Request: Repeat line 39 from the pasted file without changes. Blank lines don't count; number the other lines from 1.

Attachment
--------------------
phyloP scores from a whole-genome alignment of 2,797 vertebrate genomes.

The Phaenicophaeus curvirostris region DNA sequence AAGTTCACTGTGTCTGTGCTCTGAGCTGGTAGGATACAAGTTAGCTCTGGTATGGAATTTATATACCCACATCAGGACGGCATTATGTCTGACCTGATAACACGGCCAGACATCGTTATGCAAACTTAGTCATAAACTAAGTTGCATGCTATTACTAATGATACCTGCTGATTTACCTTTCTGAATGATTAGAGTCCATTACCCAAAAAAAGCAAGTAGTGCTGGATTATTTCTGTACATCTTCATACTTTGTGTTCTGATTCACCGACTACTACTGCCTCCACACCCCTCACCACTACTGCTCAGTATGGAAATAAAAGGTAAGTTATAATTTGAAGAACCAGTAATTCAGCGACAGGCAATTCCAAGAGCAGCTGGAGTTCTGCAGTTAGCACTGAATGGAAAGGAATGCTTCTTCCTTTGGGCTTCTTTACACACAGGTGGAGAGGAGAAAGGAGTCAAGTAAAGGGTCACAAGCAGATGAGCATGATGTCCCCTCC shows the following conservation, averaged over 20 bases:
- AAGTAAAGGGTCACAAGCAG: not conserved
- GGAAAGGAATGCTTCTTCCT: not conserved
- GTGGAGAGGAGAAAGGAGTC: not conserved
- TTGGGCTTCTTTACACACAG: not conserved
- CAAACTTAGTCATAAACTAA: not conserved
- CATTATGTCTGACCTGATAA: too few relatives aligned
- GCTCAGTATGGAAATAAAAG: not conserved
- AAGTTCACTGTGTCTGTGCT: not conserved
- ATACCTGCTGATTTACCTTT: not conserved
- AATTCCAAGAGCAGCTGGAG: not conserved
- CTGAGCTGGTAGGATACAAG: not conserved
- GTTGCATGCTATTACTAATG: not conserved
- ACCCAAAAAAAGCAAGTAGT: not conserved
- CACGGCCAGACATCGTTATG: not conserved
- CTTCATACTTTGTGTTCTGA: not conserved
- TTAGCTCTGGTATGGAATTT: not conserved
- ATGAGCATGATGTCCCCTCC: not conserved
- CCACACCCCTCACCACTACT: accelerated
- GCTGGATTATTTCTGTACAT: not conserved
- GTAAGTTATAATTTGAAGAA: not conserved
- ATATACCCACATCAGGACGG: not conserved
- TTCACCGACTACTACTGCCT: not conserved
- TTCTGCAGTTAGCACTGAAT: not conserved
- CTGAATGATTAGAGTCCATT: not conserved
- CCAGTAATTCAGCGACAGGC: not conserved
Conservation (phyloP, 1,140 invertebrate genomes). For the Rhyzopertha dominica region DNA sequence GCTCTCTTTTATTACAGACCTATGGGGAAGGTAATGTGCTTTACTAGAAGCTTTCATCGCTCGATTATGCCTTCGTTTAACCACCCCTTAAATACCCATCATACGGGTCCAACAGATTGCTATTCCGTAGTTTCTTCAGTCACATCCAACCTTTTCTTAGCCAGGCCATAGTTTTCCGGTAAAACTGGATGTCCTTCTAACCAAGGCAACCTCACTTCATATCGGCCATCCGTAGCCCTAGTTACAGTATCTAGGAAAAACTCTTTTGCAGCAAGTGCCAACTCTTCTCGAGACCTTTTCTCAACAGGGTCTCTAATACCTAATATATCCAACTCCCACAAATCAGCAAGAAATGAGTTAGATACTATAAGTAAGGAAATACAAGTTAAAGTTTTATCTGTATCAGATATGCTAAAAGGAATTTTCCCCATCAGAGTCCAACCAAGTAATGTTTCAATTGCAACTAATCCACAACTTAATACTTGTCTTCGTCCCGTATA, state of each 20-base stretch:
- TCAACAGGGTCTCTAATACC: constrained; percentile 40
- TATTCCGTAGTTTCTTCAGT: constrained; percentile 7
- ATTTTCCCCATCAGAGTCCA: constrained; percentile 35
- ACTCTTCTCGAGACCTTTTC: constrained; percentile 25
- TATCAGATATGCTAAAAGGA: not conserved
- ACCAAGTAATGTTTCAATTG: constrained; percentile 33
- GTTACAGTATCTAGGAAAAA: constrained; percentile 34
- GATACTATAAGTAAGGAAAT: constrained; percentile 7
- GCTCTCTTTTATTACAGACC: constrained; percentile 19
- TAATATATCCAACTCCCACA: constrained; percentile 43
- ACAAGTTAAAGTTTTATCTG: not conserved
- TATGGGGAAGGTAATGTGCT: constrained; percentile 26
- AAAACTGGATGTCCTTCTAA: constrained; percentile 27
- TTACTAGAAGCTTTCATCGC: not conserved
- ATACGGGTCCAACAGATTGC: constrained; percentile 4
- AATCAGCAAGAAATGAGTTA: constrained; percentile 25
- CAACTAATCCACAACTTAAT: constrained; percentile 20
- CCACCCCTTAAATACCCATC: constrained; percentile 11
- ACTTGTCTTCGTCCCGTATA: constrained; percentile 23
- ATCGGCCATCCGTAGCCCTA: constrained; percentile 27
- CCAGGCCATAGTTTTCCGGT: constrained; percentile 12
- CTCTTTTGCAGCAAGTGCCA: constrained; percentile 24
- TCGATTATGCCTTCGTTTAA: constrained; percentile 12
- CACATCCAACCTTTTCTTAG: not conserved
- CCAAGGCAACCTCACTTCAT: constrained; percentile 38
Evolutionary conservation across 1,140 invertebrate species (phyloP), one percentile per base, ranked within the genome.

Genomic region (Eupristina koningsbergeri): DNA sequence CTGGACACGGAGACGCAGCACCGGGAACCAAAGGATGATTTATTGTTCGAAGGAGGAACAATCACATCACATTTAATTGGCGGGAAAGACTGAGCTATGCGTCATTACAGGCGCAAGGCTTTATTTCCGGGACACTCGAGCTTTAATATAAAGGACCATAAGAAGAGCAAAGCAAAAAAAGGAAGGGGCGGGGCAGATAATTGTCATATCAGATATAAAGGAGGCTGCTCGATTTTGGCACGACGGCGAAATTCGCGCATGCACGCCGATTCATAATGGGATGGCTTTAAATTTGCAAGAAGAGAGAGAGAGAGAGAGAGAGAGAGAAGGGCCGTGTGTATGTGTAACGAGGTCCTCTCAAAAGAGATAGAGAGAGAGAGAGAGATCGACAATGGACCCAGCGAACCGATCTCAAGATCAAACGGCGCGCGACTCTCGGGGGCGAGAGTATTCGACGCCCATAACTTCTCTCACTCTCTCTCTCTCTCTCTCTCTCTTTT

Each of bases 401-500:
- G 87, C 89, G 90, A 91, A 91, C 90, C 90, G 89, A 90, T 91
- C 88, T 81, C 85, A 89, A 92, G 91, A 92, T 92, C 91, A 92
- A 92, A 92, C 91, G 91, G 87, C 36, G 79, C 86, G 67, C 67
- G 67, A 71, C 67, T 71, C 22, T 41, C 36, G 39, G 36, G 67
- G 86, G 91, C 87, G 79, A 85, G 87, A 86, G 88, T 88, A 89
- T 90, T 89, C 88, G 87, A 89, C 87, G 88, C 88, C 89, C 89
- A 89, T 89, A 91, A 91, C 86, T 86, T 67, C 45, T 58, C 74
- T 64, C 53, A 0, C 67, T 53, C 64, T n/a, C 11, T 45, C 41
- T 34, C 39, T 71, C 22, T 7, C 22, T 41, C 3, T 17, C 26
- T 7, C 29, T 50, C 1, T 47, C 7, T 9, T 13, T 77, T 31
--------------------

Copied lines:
- ACAAGTTAAAGTTTTATCTG: not conserved